• In conjunction with the official grand opening of its Americas headquarters, Bridgestone Americas, Inc. and the Nashville Predators unveiled an additional five-year extension for the naming rights agreement for Bridgestone Arena, home of the Nashville Predators. Initially signed in March 2010, the extended terms now ensure Bridgestone naming rights through 2025. Financial terms were not shared.
• Research, marketing and consulting firm NewZoo, San Francisco, has increased its estimate of the market size for global games for 2016-20 “based on an even stronger performance than anticipated in the first three quarters of the year. NewZoo now says that the global games market would generate $116 billion in game software revenues, $7.1 billion higher than previously estimated and nearly 11% growth vs. 2016. The firm now estimates that the category will hit $143.5 billion in 2020.

• Univision Deportes said it would conclude the year as the “leading sports brand delivering the most soccer viewing in the country throughout 2017.” Univision Deportes said this past year it earned the highest share of soccer viewing in the U.S. among 29 networks broadcasting live soccer, claiming over 40% of all viewing across the networks of Univision. It also said it led the industry by “broadcasting 19 out of 20 top-rated club soccer matches in 2017, regardless of language.”
• The NBA has named Indianapolis as the site for the 2021 All-Star Game, to be played in Bankers Life Fieldhouse on Feb. 14. The next three NBA All-Star Games are: Los Angeles (Staples Center, Feb. 18, 2018), Charlotte (Spectrum Center. Feb. 17, 2019) and Chicago (United Center, Feb. 16, 2020). Cleveland said it would seek to host the 2022 game, which would be the 70th All-Star Game in league history.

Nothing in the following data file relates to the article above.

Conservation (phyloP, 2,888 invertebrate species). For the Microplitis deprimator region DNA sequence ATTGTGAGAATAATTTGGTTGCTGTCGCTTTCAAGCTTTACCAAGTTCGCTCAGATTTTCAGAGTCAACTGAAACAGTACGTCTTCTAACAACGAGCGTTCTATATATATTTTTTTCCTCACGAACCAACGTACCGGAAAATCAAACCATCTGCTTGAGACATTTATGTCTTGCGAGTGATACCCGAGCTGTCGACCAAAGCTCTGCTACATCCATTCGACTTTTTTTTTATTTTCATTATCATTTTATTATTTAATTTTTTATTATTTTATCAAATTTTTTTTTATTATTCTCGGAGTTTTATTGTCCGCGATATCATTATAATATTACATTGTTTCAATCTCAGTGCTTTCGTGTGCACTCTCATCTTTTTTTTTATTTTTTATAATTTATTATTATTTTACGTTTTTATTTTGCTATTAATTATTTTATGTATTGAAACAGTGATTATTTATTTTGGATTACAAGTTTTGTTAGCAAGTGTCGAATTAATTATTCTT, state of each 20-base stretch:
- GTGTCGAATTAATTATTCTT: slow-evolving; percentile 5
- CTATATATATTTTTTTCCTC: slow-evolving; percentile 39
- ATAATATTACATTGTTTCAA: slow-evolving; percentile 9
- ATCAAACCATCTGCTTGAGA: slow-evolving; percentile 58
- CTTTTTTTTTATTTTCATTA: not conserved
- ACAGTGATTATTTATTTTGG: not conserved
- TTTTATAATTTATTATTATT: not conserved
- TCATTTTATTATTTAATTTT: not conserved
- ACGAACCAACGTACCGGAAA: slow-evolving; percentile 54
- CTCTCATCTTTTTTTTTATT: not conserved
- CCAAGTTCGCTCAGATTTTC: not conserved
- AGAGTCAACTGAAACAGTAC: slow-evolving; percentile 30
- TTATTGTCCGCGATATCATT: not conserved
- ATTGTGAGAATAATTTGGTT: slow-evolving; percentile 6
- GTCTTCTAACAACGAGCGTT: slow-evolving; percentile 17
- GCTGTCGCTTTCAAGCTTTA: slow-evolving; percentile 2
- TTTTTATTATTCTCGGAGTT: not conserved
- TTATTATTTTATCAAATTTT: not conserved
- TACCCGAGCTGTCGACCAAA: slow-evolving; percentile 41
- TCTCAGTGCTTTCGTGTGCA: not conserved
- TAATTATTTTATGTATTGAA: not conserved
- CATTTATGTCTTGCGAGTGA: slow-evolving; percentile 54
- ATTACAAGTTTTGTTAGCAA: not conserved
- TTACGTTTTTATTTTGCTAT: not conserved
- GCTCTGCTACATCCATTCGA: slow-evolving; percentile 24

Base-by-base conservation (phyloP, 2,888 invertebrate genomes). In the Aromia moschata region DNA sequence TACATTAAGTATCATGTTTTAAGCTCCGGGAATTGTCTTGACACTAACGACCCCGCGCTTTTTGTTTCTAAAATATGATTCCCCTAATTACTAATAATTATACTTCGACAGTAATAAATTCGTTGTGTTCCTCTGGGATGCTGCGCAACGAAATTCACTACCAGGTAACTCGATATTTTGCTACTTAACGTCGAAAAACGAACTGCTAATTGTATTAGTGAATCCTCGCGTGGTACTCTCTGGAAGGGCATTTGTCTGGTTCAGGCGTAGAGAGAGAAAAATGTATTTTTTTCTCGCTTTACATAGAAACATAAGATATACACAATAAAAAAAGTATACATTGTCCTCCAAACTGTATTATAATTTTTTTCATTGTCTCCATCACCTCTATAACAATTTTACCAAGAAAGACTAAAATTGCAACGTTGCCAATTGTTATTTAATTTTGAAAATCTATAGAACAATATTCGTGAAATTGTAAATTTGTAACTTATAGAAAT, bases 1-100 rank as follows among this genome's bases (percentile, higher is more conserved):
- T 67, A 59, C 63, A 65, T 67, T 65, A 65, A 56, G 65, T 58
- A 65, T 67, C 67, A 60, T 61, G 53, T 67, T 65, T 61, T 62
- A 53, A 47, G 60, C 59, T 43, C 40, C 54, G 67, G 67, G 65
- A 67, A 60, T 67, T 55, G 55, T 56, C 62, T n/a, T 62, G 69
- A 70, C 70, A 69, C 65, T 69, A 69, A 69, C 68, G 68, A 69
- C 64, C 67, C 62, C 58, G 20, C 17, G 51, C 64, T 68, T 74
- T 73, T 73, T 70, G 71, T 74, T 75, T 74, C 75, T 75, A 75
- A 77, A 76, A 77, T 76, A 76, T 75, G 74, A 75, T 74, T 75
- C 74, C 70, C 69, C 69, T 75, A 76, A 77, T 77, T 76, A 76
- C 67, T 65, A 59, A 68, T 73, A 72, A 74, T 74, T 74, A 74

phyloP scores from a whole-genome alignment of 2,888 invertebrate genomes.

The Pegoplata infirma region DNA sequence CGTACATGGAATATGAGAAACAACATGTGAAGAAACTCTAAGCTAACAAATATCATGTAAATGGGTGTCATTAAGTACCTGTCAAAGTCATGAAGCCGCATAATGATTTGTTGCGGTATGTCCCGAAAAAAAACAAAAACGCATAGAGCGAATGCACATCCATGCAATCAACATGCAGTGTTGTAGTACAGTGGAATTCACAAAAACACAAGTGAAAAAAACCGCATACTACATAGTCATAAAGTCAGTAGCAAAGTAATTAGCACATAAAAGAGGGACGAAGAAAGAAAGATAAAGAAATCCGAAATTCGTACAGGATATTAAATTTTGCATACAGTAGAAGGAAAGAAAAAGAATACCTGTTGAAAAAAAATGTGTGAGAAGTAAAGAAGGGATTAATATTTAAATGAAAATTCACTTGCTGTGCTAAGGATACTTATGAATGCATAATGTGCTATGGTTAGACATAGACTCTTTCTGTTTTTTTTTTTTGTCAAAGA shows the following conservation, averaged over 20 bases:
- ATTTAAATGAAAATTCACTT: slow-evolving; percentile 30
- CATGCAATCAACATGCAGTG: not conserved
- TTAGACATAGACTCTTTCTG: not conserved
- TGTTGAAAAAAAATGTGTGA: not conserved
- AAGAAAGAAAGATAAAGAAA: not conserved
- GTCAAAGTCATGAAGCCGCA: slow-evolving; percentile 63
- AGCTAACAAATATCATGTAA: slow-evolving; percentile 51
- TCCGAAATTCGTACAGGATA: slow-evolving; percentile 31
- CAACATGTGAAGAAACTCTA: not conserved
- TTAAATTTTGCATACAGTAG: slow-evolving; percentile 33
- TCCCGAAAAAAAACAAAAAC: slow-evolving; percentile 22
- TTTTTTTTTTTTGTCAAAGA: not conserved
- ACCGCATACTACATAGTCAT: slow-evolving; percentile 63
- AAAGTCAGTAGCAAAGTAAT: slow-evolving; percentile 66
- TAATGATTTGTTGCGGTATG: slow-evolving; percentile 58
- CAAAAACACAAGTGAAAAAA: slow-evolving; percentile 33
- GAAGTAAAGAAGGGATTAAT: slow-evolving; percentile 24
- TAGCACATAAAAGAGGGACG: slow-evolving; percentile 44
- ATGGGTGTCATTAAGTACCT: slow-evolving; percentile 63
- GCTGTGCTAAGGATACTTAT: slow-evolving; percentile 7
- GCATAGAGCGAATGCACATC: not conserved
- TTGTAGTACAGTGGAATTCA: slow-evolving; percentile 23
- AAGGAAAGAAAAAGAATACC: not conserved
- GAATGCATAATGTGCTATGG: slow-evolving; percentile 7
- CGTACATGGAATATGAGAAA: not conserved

Top-Selling NBA Jerseys Dick's Sporting Goods (Season to Date)

1. LeBron James Cleveland Cavaliers
2. Stephen Curry Golden State Warriors
3. Kevin Durant Golden State Warriors

4. Russell Westbrook Oklahoma City Thunder
5. Joel Embid Philadelphia 76ers
6. Kristaps Porzingas New York Knicks
7. Giannis Antetokounmpo Milwaukee Bucks

8. James Harden Houston Rockets
9. Ben Simmons Philadelphia 76ers
10. Isaiah Thomas Cleveland Cavaliers
11. Kawhi Leonard San Antonio Spurs
12. Gordon Heyward Boston Celtics
13. Kevin Love Cleveland Cavaliers
14. Karl-Anthony Towns Minnesota Timberwolves
15. Al Horford Boston Celtics




Lists are based on search terms that had a high spike in traffic in 2017 as compared to 2016.
1. Floyd Mayweather
2. Gordon Hayward
3. Aaron Boone
4. Paul George
5. Tony Romo
6. Aaron Judge
7. Gonzo Ball
8. Carmelo Anthony
9. Sergio Gracchia
10. Isaiah Thomas

Professional Sports Teams
1. New York Yankees
2. Houston Astros
3. Boston Celtics
4. Los Angeles Dodgers
5. Atlanta Falcons
6. Dallas Cowboys
7. New England Patriots
8. Pittsburgh Steelers
9. Houston Rockets
10. Philadelphia Eagles